Only six 'real' Kings in SA

Thursday, July 29, 2010

Pretoria - A commission appointed to probe issues of traditional leadership in South Africa has found that there are only six "legitimate" kingships in the country, President Jacob Zuma announced on Thursday.

The announcement follows recommendations made by a panel of experts appointed by former President Thabo Mbeki in 2003 to investigate traditional leadership disputes and claims in South Africa dating back to 1927.

It found that out of the 12 paramount kingships in the country, only six qualified to be recognised as Kings, Kingships or Queens.

Zuma, however, stressed that the decision does not mean the traditional leaders, who are currently serving, will immediately be dethroned but the process will be implemented over time.

The other six royals will come to an end on the death of the current incumbents in the positions.

The recognised royalties are that of AbaThembu King Buyelekhaya Dalindyebo, Amaxhosa King Zwelonke Sigcawu, Amapondo King Zanokuko Tyelovuyo Sigcawu all from the Eastern Cape. In Kwazulu Natal, King Goodwill Zwelithini of Amazulu has been recognised as the only legitimate King while Bapedi's King Thulare Victor Thulare is the recognised leader in Limpopo.

Zuma said two kingships have also been recognised, but the commission must still decide who the rightful incumbencies are. These are Amandebele from the leadership of King Makhosonke Mabhena of Mpumalanga and Vhavenda King Mphephu Ramabulane. They will be decided by a new commission to be established soon.

Zuma added that while the six kingships will be phased out when the incumbents die, the successors will be recognised by relevant premiers as "principal traditional leaders".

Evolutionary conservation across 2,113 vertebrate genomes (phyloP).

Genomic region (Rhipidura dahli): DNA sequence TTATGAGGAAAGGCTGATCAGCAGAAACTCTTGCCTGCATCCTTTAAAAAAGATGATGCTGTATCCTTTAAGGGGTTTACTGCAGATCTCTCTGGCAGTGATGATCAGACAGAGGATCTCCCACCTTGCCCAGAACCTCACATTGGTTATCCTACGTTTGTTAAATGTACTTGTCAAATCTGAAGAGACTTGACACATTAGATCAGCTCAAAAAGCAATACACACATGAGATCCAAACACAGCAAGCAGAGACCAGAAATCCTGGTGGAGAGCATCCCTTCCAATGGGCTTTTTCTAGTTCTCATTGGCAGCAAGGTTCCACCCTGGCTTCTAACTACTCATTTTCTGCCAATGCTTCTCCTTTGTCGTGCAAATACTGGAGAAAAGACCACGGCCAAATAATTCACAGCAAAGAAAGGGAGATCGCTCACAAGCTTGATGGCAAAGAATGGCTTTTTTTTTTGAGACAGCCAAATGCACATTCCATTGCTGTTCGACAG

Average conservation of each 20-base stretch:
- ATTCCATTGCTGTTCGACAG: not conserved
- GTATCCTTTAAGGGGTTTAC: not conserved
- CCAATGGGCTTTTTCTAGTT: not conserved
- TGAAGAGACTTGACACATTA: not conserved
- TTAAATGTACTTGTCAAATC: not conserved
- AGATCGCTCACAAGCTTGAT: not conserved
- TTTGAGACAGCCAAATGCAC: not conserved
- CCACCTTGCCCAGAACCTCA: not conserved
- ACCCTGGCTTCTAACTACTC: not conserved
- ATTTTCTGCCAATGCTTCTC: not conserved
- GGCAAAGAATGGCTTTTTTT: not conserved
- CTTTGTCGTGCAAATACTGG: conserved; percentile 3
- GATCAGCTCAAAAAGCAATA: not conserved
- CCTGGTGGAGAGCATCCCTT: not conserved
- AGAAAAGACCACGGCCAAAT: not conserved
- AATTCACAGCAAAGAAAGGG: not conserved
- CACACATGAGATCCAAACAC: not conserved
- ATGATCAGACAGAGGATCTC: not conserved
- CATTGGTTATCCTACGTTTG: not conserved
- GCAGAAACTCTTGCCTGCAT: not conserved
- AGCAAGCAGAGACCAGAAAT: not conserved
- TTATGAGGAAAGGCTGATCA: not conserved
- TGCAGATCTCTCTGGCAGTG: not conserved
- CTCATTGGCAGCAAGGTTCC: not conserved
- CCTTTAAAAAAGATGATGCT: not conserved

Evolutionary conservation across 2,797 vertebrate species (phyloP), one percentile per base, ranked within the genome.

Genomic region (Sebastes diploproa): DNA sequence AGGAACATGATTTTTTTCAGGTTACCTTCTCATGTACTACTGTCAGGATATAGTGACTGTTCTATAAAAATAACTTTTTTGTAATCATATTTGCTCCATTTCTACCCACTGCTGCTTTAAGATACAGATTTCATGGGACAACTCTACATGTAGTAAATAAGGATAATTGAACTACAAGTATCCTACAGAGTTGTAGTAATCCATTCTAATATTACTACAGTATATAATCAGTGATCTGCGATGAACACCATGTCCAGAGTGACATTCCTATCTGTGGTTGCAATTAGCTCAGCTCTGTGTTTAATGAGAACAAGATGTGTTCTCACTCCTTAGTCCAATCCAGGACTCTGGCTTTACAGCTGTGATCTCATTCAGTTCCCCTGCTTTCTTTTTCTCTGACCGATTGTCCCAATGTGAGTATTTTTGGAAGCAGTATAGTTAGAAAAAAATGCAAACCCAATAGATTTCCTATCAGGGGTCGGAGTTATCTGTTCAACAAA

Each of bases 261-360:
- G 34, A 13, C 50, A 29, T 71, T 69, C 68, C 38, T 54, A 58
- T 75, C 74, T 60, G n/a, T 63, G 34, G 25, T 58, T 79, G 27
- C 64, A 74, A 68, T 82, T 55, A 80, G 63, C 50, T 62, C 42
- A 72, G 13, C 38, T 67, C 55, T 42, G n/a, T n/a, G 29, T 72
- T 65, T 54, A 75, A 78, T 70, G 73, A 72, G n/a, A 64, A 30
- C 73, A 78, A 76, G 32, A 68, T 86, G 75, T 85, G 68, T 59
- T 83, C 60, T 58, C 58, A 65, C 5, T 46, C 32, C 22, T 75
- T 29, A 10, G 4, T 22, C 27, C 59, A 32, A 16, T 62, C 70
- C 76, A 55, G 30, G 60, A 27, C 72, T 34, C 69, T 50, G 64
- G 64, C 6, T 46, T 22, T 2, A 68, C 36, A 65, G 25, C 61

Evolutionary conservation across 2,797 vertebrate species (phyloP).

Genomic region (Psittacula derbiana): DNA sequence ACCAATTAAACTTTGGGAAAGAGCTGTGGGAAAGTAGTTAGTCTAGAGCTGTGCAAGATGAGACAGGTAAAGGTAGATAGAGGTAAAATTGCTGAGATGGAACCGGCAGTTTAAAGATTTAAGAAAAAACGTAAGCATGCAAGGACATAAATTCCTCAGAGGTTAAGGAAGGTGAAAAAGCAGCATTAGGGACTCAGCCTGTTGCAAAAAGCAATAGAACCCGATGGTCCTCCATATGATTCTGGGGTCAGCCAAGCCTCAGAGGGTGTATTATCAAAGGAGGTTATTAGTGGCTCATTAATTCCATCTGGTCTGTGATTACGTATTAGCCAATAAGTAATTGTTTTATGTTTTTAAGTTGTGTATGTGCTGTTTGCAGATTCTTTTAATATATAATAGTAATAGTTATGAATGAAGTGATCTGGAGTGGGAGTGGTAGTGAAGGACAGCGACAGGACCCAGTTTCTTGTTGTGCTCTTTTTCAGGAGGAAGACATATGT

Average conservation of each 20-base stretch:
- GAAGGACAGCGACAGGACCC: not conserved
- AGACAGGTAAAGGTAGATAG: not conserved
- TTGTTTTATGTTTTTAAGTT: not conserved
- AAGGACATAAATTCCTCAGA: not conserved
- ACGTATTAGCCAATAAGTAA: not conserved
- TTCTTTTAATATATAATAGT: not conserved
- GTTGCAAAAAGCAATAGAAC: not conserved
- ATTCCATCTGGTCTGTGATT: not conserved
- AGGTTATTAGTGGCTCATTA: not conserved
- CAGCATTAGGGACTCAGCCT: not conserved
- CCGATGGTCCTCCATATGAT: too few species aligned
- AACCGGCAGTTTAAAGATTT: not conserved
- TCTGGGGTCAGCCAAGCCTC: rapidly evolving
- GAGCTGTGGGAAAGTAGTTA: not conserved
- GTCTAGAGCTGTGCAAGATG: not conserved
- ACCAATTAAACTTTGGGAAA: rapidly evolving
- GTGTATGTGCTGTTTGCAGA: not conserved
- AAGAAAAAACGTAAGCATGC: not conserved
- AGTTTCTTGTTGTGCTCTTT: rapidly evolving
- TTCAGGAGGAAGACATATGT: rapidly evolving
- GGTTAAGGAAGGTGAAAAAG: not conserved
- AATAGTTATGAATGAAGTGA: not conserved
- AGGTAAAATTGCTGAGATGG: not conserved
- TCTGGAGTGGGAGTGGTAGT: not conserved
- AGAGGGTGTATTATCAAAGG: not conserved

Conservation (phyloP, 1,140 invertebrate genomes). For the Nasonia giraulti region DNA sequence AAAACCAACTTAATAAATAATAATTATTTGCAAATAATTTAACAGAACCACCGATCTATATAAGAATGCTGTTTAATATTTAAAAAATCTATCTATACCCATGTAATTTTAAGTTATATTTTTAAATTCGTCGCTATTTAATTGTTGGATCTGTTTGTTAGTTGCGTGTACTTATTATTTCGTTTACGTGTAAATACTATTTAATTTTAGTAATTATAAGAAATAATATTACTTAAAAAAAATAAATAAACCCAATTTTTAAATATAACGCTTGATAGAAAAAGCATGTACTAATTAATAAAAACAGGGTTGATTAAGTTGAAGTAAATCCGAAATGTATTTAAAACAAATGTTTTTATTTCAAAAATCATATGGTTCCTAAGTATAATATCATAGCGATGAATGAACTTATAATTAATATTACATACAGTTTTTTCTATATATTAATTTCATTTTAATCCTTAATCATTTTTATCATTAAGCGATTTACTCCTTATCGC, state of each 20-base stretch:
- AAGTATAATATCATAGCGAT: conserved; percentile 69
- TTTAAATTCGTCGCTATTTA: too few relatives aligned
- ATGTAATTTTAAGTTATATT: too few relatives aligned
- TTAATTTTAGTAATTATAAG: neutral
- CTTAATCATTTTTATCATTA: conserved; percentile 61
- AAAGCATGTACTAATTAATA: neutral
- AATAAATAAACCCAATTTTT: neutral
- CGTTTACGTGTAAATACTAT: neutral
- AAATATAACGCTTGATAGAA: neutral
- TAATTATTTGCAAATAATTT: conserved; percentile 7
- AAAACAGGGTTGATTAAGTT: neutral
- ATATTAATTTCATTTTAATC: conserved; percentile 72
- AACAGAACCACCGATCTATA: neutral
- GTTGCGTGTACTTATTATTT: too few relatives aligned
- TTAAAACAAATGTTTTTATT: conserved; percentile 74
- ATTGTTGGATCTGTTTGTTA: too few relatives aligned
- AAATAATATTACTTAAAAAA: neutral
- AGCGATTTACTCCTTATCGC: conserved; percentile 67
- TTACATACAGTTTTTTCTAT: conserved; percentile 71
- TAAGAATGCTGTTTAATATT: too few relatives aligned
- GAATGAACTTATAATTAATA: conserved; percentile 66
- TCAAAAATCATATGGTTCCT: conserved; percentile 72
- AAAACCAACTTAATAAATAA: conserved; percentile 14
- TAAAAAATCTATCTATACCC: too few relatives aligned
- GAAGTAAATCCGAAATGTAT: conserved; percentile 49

He urged the affected communities to accept the commission's findings, saying the new traditional leadership structure aimed at "correcting the wrongs of the past".

"It enables us to restore dignity to the institution of traditional leadership. The commission has confirmed facts that have been generally known all along," he said.

Over the years the institution of traditional leadership has been undermined through several apartheid legislations. "The regime created its own leadership at the expense of authentic leadership and we want to correct that," the President said.

The President could not say when the new commission, which will probe outstanding matters, will begin its work.

The Congress of Traditional Leaders of South Africa has welcomed the findings. "We will definitely accept the decisions made because it gives us an idea of where government sits on this matter," said the organisation's president Chief Patekile Holomisa. He said the organisation will be calling a meeting of all its members to discuss the way forward.